Bring On The Greens!
Red campion (Silene dioica) has seeded itself in the terraces.
Performing an exquisite double act with Iris sibirica, how does it find the exact perfect backdrop to set itself down? I will enjoy it there until the blooms start to wither and then it will be whipped out quicker than you can say “Oh my, you have a terrace FULL of red campion and nothing else can grow.” It is pretty but in the wilder areas of the garden it’s also rampant.
Still on the terraces I’m loving this mix at the moment as well: Geum ‘Apricot Delight’, Carex comans ‘Milk Chocolate’, Cerastium tomentosum (Snow in Summer) and, soaring up from the level below, Phormium ‘Pink Panther’. And a stinging nettle. Doh. Only just noticed that..
The garden does its own thing whether I like it or not. This Spring has happened in so much of a rush things have bloomed together that normally never would. Two inherited azaleas. Wham. Very Christopher Lloyd. If you weren’t fully awake by this point on the morning tour of inspection you certainly would be now.
One at a time is vibrant enough.
So what of the Greens? Greens of the vegetable variety.
Changes are afoot.
One of the first projects we took on after moving here was to construct two very large raised beds, approx 7m long and 1.2m wide, set into the hillside. For the first few years I used them to grow vegetables but increasingly the ornamentals moved in as the beds became a safe haven for cuttings, seedlings and, hard as it may be to imagine, all those plant fair impulse purchases that didn’t have an immediate home.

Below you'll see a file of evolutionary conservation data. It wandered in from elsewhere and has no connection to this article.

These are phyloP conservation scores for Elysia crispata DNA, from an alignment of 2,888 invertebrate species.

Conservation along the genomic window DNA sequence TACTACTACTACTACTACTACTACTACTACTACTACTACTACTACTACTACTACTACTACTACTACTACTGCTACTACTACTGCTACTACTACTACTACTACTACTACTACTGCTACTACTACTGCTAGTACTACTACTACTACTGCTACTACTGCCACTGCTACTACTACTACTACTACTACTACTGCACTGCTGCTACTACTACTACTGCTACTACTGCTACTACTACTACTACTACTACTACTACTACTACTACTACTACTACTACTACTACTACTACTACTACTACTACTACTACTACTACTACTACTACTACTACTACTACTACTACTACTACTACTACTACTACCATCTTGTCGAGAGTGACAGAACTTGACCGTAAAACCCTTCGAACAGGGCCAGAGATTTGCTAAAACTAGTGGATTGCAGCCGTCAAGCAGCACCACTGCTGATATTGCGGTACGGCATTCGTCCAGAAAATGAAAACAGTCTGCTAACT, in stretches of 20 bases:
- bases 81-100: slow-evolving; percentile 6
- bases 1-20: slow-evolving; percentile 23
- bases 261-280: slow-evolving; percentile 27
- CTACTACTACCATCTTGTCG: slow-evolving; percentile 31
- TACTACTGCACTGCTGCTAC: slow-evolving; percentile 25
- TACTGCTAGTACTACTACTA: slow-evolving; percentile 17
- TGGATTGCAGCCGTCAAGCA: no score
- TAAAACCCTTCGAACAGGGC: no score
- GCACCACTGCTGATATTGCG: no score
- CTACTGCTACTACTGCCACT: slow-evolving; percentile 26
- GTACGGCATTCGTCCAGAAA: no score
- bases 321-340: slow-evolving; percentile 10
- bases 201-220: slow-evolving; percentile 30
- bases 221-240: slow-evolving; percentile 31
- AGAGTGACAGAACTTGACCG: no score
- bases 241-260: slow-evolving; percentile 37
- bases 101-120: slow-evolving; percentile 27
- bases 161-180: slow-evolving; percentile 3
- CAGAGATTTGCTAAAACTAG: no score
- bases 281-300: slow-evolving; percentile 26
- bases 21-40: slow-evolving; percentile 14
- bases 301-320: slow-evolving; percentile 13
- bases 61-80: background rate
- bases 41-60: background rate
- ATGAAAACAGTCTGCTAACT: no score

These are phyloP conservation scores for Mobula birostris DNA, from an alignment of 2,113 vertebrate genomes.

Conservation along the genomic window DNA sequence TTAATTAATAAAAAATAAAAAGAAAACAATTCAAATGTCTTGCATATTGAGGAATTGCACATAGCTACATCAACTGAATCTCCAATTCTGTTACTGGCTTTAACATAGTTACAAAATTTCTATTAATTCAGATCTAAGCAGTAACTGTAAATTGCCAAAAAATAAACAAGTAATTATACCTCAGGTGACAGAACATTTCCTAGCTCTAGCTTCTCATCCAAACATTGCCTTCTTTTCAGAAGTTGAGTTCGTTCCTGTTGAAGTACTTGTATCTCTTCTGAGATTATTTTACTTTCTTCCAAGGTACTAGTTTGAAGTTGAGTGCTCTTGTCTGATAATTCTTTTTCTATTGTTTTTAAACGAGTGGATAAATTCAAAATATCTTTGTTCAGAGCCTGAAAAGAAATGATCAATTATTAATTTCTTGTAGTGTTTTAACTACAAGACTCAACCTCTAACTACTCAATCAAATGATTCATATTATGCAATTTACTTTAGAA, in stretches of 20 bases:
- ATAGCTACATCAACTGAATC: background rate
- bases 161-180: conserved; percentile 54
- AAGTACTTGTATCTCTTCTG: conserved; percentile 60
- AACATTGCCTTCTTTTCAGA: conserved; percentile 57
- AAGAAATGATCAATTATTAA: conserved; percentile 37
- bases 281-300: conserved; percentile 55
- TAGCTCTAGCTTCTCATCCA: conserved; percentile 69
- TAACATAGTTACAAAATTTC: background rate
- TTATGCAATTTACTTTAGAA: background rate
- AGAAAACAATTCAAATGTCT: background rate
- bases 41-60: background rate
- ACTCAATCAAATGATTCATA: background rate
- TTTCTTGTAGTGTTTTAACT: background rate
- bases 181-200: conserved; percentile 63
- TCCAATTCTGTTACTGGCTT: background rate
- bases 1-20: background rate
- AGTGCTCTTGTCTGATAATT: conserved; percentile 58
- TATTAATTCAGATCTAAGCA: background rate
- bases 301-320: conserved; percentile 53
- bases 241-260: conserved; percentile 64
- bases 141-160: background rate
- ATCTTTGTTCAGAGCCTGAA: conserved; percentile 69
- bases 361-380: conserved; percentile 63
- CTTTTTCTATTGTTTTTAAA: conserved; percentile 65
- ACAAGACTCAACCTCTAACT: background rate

The plan has always been to revert them back to veggie beds. I’d intended to relocate the ornamentals gradually over the course of this year, distributing them out across the garden but mainly into the newly built greenhouse terraced borders. Then along came the virus, a Dig for Victory spirit swept across the country and a few packets of seed later it had me firmly in its grip. Along with home baking. Except that I still can’t get any yeast. Or flour. You?
My veggie growing space is limited by how quickly I can shift the remaining ornamentals but I’m getting there, about a sixth of it cleared so far. It’ll be a gentle reintroduction this year. I’ve started off with salad leaves and herbs but as we progress through the season peas and beans will follow on, with broccoli, brussels sprouts, kale and squash bringing up the rear. Tomatoes, cucumber and melons are already taking over in the greenhouse. In our continuing self isolation it will be even more of a pleasure than usual to have stuff to eat that is minutes or less from being picked.
Planting has become a job of mammoth proportions and it isn’t limited to clearing the raised beds. Virtually everything here in the pot ghetto has been raised from seed or split from existing stock. The sooner they get in the ground the sooner I can get my evenings back from the never ending trundle with the watering can. And on top of that, as the nights have turned unseasonably chilly this week, the back breaking shuffle in and out of cover with trays of the more tender plants.
But I can’t complain. In my favourite month of May the borders are just coming into their own.
Astrantia ‘Roma’ and Persicaria bistorta ‘Superba’.
Cirsium rivulare ‘Atropurpureum’
Itoh Peony ‘Pastel Splendor’, back for another year and absolutely smothered in flowers.
Itoh Peony ‘Pastel Splendor’
Grass of the moment: Deschampsia flexuosa ‘Tatra Gold’
A diminutive species, just 40cm or so high with brilliant lime green foliage. Perfect for edging.
And finally for now, pampered in the cold frame for most of the winter Tulbaghia montana has rewarded me with multiple flower stems this year. The flowers open in clusters, each bloom barely a centimetre long but fully deserving of close inspection. It hails from the Drakensberg in South Africa and therefore needs a well drained sunny position. Much like its owner as it happens..
Stay safe x